Sunday, February 6, 2011
What bonds your class together? Families do certain things together that create fond memories and tighten the family ties. These shared experiences are important, and I maintain that they are just as important for a classroom.
When I taught in Wisconsin, I was the only third grade teacher in my small school. If you were there for third grade, you had me -- and you made gecko houses. Every child had a shoe box and a brightly colored rubber gecko. Nothing went to waste in that classroom. The plastic ring from a roll of tape, or the cardboard box from the new roll -- these went into gecko houses. A mother brought us rug samples and books of wallpaper samples. A scrap of wrapping paper made a great television set. Students created elaborate systems for their geckos to safely enter and exit their gecko houses; trap doors and ladders that could be pulled in with a string were very popular.
Younger siblings looked forward to coming to third grade and getting to make their own gecko house, and students graduating from the school at the end of eighth grade still had theirs and still spoke fondly of that experience. Students with limited social skills were able to share in an experience with their peers, even if the limits of their abilities were simply sitting next to another student while they worked on their houses. They didn't mind rainy day recesses or when the weather was too cold (below zero) to go out; it meant they had gecko time.
My current school has no opportunities for creativity, and so unifying experiences are different from those at a school whose mission statement includes educating the whole child. But one shared experience we have had this year is the joy of a purple book.
It's safe to say that a number of my students only read under duress. They are below reading level, and so the books for their reading level (when they leave for reading class) don't match their interest or emotional level. Since I don't teach my homeroom for reading, it's hard to find a time to get them hooked on any book series, such as Magic Tree House. However, the Diary of a Wimpy Kid series has been very popular, even with the low readers.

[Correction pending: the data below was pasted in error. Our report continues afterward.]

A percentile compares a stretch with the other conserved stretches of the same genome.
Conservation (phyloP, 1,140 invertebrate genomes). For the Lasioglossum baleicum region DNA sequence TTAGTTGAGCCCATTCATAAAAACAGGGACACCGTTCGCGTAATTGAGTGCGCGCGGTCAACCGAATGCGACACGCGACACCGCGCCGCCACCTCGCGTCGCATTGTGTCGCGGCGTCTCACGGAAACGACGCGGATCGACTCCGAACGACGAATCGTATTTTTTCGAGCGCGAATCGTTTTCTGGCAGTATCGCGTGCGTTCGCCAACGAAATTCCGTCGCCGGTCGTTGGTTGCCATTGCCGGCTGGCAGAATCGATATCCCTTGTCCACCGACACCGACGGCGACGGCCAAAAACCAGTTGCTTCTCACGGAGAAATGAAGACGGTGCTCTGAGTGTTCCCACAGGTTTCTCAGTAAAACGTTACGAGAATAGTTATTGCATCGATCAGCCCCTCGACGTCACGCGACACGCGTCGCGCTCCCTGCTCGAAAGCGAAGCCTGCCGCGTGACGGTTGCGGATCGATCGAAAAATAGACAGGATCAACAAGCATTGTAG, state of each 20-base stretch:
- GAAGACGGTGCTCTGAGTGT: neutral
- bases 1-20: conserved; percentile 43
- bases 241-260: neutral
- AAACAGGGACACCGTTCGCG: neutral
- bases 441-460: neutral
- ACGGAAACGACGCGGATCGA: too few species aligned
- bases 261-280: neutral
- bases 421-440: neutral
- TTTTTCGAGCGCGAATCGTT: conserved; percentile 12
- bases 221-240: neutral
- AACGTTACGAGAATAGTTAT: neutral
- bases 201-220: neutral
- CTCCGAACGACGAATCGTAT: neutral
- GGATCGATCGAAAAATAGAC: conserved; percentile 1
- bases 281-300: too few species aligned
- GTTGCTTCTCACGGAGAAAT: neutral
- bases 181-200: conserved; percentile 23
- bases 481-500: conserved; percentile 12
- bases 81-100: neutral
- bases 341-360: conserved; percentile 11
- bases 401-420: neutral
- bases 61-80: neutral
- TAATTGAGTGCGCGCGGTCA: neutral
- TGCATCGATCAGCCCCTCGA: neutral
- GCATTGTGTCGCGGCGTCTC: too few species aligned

Therefore, when the latest one came out, two students were able to buy a copy from book orders. I am just as interested in the series, so I got one at the school book fair. When I was finished reading it, I had every interested student put his or her name on a slip of paper, and I drew a name. Each student had two weeks to read it. As the others who had a copy finished theirs, they volunteered to draw names and share their copy as well. As a class, we inhaled that book with the fervor you would associate with the publication of Harry Potter and the Deathly Hallows.
Everyone in our class has read at least part of the book. It is something we enjoyed (to varying degrees), and a shared frame of reference. It is something I can use as an example, and students know what I'm talking about.
Those of you who teach reading to your own class, and those of you at middle class schools may not quite understand this. My school has no specials, per se. There is no art. We had OMA in the past, which shrinks to a smaller and smaller amount of time. The OMA teacher has not yet set foot in our classroom this year. We will probably get her in March or April -- and school ends in May. We have a beautiful library that was redone by Target volunteers. We get to check out books maybe once a month, because we are on a bi-weekly schedule, but our time is always pushed back because of a library presentation: Dia de los Muertos, Dr. King, Chinese New Year, things that are not unimportant but prevent the students from checking out books. We have no PE. Instead, we have what is euphemistically called "extended recess," which means the teachers (who are not PE professionals) take the kids outside with balls and jump ropes. There is one computer in my classroom. There are some in the library, which we have as limited access to as we do the books.
Thus, we don't have a lot of shared experiences that involve fun or pleasure. They will certainly not look back at this year and say "Remember in fourth grade, when we did math?" But they will remember drawing names for this book. They will remember that this was something we all did together, and next year when they're divided among the fifth grade teachers, the Diary of a Wimpy Kid will help them connect with their new fellow students.
I do miss the gecko boxes, though.